An American Immigrant Family’s Responsibility

Last week, we had the honor of celebrating Chanukah at the White House.
December 11, 2015

Last week, we had the honor of celebrating Chanukah at the White House. Joined by President and Mrs. Obama, we watched as the candles of the festival of light were lit by Rabbi Susan Talve. As the lights danced, we couldn’t stop reflecting on how remarkable it was that we, children of refugees, were taking part in such an occasion.  The illumination emanating from the White House Menorah seemed to symbolize the lights of the Statue of Liberty shining on our parents and other family members who escaped Nazi Europe to land in New York on boats in 1939.

We the children of refugees, along with other descendants of immigrants, have accomplished incredible things as Americans—and that is why we feel compelled to call on this country to open its borders to the tired, hungry, and poor from Syria and elsewhere. That is our proud history as Americans, to welcome those without a home. 

Our parents had no idea what our family’s future would hold when they arrived on American shores. They only knew that America offered freedom, safety, and generosity. Our parents escaped from Nazi rule; from places like Germany where our mother’s childhood ended so young, and from Vienna where our father and his friends were forced to clean the streets with a toothbrush as Hitler readied to enter the city. Coming to America was literally a matter of life or death for our family; our great-grandmother was told she could not stay in the United States after she arrived here and was forced to return to Europe where she was murdered by Nazis. That’s what happens when America closes its doors to refugees.

As children growing up in California, social justice and Judaism were intertwined in our household – but not abstractly. And the issues weren’t partisan, they were not matters of being a Democrat or Republican. They were matters of right and wrong. They were matters of saving lives.

Our parents instilled in us a sense that in America each person is valued as an individual. They instilled in us a sense that all are welcome in the great American mosaic. They instilled in us a sense that anything is possible here.

And anything is. In 1980, we became the first brother-sister in history to be ordained as rabbis. Karen was a pioneer, the first female rabbi to work for the Reform Movement, the first woman congregational rabbi in Los Angeles—and the fourth in all of Jewish history. She served at Wilshire Boulevard Temple in Los Angeles as a rabbi for 25 years and today she continues to teach rabbinic students. As head of the Central Conference of American Rabbis, Steve is honored to lead the largest organization of Rabbis in the world, with colleagues not just in North American but in Jewish communities in Europe, the FSU, and Israel.  Both live full Jewish lives that our parents or grandparents could only have dreamed of.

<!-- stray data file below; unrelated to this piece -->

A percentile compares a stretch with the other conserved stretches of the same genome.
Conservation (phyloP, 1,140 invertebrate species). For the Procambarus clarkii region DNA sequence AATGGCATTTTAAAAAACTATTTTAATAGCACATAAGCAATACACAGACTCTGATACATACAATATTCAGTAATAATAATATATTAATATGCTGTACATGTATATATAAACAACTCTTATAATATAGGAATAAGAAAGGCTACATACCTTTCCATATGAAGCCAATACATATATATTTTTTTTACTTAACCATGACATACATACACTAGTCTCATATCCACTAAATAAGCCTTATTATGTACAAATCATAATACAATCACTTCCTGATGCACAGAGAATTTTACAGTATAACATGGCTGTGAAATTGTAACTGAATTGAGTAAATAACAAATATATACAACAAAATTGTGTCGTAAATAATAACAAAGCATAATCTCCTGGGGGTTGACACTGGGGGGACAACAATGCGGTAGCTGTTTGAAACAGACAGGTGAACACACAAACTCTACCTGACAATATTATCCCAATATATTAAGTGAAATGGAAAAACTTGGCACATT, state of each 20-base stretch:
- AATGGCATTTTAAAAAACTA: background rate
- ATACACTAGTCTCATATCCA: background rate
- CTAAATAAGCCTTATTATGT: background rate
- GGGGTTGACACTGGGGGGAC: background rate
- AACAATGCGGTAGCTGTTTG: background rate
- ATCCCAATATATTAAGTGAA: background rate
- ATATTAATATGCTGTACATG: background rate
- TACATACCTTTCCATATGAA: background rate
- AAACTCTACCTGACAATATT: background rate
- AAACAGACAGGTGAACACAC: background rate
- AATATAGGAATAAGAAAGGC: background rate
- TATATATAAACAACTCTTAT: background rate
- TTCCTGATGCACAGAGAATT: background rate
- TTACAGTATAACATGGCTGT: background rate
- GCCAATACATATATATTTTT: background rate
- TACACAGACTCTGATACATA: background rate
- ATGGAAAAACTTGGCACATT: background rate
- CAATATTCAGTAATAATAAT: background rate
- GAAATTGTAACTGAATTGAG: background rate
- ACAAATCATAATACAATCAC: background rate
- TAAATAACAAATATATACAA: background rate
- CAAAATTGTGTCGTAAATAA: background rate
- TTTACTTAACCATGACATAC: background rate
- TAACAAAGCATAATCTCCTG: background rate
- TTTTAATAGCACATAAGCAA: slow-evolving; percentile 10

None of this would have been possible without American generosity. More specifically, none of it would have been possible without Americans who opened their borders to our family.

That’s precisely why our family feels a special obligation to call on America to live up to its highest ideals, to live the words of the Statute of Liberty, and to offer its blessings to refugees from around the world. It is especially vital for America to maintain a humane immigration policy when we hear ignorant, demagogic calls to close our borders to people simply because of their religion or nationality. Our family knows those fears well, and we know what happens when America acts on them.

We also know what happens when America is truest to its best traditions. Our ancestors in Europe who often were forbidden even to practice their Judaism could never have imagined their children – their direct descendants – being rabbis and being invited by the leaders of most powerful country in the world, into the home of our President, to celebrate Chanukah.

That’s what America has done for us. And we need to make it possible for others to come here and realize the American dream. That’s the Jewish way. And that’s the American way. 

Rabbi Steven A. Fox is the Chief Executive of the Central Conference of American Rabbis. Rabbi Karen Fox is Rabbi Emerita at Wilshire Boulevard Temple.

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